EUROPE - European governments are acting to tackle the growing pressure on retirement income, but doing so puts them at increase odds with their voters, according to consulting firm Mercer.
A study into state retirement ages indicates government representatives do acknowledge the funding of pensions can no longer be handled solely by the state as most European governments are now acting to increase their minimum age ranges.
More specifically, women's retirement ages are increasingly being rationalised to match the state normal retirement age of men.
But doing so, notes Yvonne Sonsino, head of Mercer's international retirement business in the UK, means the strike scenes witnessed in France and Greece recently could be a reflection of further pressure to come.
"Western Europe is in a particularly difficult position with an ageing workforce an a history of generous social security provision. Passing pension legislation faces the enormous challenge of politicians seeking to retain the support of their voters. Recent strikes and disturbances in France have highlighted the sensitivities involved but also the seriousness of the issues," said Sonsino.
State normal retirement age increases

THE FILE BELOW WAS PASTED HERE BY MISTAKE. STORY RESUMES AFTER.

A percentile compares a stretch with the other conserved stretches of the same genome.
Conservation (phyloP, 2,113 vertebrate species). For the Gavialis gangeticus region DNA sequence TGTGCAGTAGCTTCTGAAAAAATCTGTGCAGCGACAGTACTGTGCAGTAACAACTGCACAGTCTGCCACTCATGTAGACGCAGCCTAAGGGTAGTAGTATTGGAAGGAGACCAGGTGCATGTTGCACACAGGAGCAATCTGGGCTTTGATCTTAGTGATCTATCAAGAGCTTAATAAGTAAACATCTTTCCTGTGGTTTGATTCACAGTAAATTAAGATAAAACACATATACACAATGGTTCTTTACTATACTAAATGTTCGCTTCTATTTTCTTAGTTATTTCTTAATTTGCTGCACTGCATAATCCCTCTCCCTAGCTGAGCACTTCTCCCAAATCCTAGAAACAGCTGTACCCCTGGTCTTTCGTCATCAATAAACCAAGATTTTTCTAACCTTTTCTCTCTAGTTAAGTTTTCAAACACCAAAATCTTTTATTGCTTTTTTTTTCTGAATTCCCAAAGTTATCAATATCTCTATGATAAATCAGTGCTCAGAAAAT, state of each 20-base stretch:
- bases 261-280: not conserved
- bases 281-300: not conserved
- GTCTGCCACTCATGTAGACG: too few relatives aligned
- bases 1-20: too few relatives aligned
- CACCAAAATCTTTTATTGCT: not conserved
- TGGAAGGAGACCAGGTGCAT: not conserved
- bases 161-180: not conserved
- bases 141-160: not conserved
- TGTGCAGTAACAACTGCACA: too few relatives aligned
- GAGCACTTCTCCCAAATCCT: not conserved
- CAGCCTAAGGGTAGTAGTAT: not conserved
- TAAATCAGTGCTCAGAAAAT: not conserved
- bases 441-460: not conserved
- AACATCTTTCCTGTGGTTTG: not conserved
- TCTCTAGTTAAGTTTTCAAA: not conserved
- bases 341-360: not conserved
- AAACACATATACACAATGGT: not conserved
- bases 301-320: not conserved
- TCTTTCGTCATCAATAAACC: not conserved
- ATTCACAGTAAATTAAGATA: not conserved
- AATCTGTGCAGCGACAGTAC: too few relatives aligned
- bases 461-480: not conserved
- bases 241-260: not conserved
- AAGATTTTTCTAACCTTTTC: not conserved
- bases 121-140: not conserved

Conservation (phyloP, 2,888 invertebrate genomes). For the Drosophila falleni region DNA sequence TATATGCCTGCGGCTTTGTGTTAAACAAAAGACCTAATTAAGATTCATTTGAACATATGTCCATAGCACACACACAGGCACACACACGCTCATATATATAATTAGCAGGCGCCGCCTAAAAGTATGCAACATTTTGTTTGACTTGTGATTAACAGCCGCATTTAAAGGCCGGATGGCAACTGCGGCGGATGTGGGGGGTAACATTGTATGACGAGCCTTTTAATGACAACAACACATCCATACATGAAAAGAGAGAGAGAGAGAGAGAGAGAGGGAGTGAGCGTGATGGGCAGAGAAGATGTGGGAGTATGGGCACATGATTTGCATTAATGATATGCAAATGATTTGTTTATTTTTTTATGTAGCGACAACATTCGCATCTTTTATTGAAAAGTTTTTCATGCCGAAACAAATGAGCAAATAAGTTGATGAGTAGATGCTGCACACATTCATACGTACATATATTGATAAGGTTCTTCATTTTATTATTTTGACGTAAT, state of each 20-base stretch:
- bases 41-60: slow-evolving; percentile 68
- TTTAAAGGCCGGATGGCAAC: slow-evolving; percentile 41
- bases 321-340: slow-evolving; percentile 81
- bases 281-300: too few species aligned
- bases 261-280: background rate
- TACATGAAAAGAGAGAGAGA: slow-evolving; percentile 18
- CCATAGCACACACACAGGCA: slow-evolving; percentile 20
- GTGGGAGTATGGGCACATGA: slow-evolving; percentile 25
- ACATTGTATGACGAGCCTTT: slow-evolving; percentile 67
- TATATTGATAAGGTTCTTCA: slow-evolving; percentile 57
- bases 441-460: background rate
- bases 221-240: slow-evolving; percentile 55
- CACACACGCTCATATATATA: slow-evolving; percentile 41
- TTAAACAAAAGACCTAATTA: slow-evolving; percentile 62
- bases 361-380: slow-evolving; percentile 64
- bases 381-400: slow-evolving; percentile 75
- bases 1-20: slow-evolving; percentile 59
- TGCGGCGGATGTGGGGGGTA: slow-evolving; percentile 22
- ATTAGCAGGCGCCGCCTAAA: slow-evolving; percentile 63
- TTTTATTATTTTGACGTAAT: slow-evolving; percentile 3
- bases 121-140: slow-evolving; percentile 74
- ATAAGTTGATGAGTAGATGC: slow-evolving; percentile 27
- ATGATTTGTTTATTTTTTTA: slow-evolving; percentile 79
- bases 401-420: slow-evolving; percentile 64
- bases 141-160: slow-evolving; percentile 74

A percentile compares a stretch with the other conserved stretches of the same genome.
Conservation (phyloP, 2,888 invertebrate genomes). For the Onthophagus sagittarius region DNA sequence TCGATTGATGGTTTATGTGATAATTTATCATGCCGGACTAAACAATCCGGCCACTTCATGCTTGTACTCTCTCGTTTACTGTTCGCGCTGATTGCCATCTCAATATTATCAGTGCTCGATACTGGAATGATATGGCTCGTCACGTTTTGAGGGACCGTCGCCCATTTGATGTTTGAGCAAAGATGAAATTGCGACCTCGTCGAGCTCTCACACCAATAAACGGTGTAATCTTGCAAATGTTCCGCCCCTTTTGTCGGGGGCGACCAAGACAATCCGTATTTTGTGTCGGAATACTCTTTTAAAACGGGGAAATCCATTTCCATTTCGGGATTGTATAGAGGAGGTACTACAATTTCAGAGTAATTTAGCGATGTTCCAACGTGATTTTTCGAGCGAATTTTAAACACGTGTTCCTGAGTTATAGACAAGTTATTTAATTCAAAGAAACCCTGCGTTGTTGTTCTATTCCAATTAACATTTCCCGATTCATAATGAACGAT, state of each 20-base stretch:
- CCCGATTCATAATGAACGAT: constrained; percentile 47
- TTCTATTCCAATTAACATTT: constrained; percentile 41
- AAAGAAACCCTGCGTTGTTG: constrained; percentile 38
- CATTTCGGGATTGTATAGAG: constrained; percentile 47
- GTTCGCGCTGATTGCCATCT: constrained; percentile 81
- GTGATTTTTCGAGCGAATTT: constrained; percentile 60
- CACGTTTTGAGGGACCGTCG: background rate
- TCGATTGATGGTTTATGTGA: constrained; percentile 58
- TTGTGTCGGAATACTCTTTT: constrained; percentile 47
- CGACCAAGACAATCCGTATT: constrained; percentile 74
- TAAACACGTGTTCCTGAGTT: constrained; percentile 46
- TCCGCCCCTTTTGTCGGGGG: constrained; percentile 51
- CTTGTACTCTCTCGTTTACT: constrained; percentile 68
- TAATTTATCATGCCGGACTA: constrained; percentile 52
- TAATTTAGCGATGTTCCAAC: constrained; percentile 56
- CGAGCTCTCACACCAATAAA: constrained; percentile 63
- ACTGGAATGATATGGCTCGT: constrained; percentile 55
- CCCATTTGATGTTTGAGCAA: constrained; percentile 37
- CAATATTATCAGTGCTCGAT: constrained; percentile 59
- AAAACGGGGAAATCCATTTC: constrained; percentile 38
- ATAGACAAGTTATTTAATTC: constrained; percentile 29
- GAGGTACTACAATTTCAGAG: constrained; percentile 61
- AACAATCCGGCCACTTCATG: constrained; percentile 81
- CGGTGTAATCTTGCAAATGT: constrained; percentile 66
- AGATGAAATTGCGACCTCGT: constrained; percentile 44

Men Women Time period
Austria 60 to 65 2024 - 2033
Belgium 64 to 65 2009
Czech Republic 63 59-63 2013
Denmark 65 to 67 65 to 67 2024 - 2027
Germany 65 to 67 65 to 67 2012 - 2029
Hungary 62 to 65 61/62 to 64 2020
Hungary 69 68 2050
Italy 57 to 61 57 to 61 2013
Turkey 60 58 insure pre Sept '99
Turkey 41 to 56 41 to 56 insure Sept '99+
UK 65 65 2020
UK 68 68 2024 and 2046
Mercer colleague Giles Archibald notes governments are moving to increase their retirement ages, as the table shows, yet additional work is needed to ensure longevity is sufficiently tackled.
"Governments are increasingly looking to the private sector to supplement social security - placing more pressure on employer resources. However, as social security is eroded, so innovative company-sponsored retirement plans are becoming a more attractive for companies to recruit the best talent and remain competitive," said Archibald.
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